It’s €€€. Don’t want to bankrupt themselves trying to buy their way to being a superpower. That’s what India has been doing for decades. Buying a few from almost every big vendor country. Apart from the logistics nightmare it does not even make commercial sense. It’s does throw a spanner in Pakistan’s procurement plans but surely that’s can’t be the overarching reason. It would be good for us to stick with Block III, F-16 (a few more won’t hurt), and J-31/Azm. Focus more on high tech quality adding goodies on these platforms, and other force multipliers, and we are good to deter. Possible a couple of long range bombers squadrons to attack distant bases in the IOR. That may deter other people from allowing any basing rights, but we have to bold and threaten upfront. Not pussy foot around like the present lot of incompetent corrupt thieves. Why aren’t we conducting an exercise off Seychelles legal waters but close enough to give them pause? Tell Seychelles we are there for “goodwill” lol! The Kashmir dispute looks like is going to drag on for decades.

          • Joseph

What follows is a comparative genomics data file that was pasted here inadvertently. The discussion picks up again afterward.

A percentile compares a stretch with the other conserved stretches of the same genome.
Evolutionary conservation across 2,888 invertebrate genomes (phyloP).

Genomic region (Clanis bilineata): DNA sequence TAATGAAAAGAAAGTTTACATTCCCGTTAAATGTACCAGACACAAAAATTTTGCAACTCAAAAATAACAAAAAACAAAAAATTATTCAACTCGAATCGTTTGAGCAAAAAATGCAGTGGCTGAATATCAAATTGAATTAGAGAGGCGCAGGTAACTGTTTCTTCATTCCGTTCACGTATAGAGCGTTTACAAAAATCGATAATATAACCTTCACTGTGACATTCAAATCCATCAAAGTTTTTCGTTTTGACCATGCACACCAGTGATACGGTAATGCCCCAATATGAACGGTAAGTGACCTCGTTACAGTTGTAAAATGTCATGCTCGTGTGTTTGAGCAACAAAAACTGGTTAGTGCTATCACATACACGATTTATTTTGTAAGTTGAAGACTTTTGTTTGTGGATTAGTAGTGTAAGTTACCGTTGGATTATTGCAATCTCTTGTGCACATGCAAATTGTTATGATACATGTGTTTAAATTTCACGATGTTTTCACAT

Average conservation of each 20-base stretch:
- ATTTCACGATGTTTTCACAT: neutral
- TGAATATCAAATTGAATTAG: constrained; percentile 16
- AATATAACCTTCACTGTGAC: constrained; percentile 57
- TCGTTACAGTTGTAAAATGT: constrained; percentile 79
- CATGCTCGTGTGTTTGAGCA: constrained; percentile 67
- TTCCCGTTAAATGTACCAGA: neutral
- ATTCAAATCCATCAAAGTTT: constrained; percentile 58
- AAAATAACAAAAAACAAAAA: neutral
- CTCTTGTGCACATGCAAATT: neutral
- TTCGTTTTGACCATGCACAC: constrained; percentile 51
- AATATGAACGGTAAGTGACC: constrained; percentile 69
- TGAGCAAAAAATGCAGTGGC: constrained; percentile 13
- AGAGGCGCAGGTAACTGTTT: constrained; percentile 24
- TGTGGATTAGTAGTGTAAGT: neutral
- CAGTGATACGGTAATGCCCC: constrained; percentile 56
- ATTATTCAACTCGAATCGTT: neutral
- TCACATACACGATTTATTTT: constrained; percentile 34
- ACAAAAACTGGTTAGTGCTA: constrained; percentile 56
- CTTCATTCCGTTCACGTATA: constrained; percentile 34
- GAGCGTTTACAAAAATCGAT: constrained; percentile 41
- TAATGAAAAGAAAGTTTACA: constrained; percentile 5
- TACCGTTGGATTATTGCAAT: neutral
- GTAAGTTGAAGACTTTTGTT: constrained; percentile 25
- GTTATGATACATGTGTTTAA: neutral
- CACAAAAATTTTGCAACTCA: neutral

I also suspect the Rafale deal was not great in terms of cost. India could not afford to buy 100 more at that price and they also could not re-negotiate because if they did that it would mean admitting the original deal was not a good one (If Modi inked the deal that means it won’t happen as long as Modi is still in office). So I think they have to exclude Rafale now.

          • TZK

            Rumours mainly from Indian sources abound about possible F35 sales to India, but as one Indian commentator said on Quwa recently it is unlikely as India is also collaborating with Russia. Likely scenario is that F16 will be produced in India with the Navy getting the F18 and at some point they may get F35 when they expect the price to have come down as well.

            http://idrw.org/did-lockheed-martin-offer-f-35-or-f-16-to-india/

          • Steve

            It’s easy to create hype and Indians are good at doing that in their own media for their own public’s consumption. When it comes against cold hard-nosed international reality it is different. India is paying massive sums of money to the French for only 3 squadrons. It’s easy to claim “offset” when the price is more than usual anyway. €260M per plane is ridiculous! It’s telling that they are hiding the real price! Make sure you wrap them in cotton wool and put them in a Fort Knox style bank vault. Don’t crash any!

  • Steve

    Tell Saudis (Israelis) they can base 3 squadrons in Baluchistan, and let it be know to Iran unless they withdraw this Chabahar lovefest. The Iranians have lost all sense and are becoming an adversary.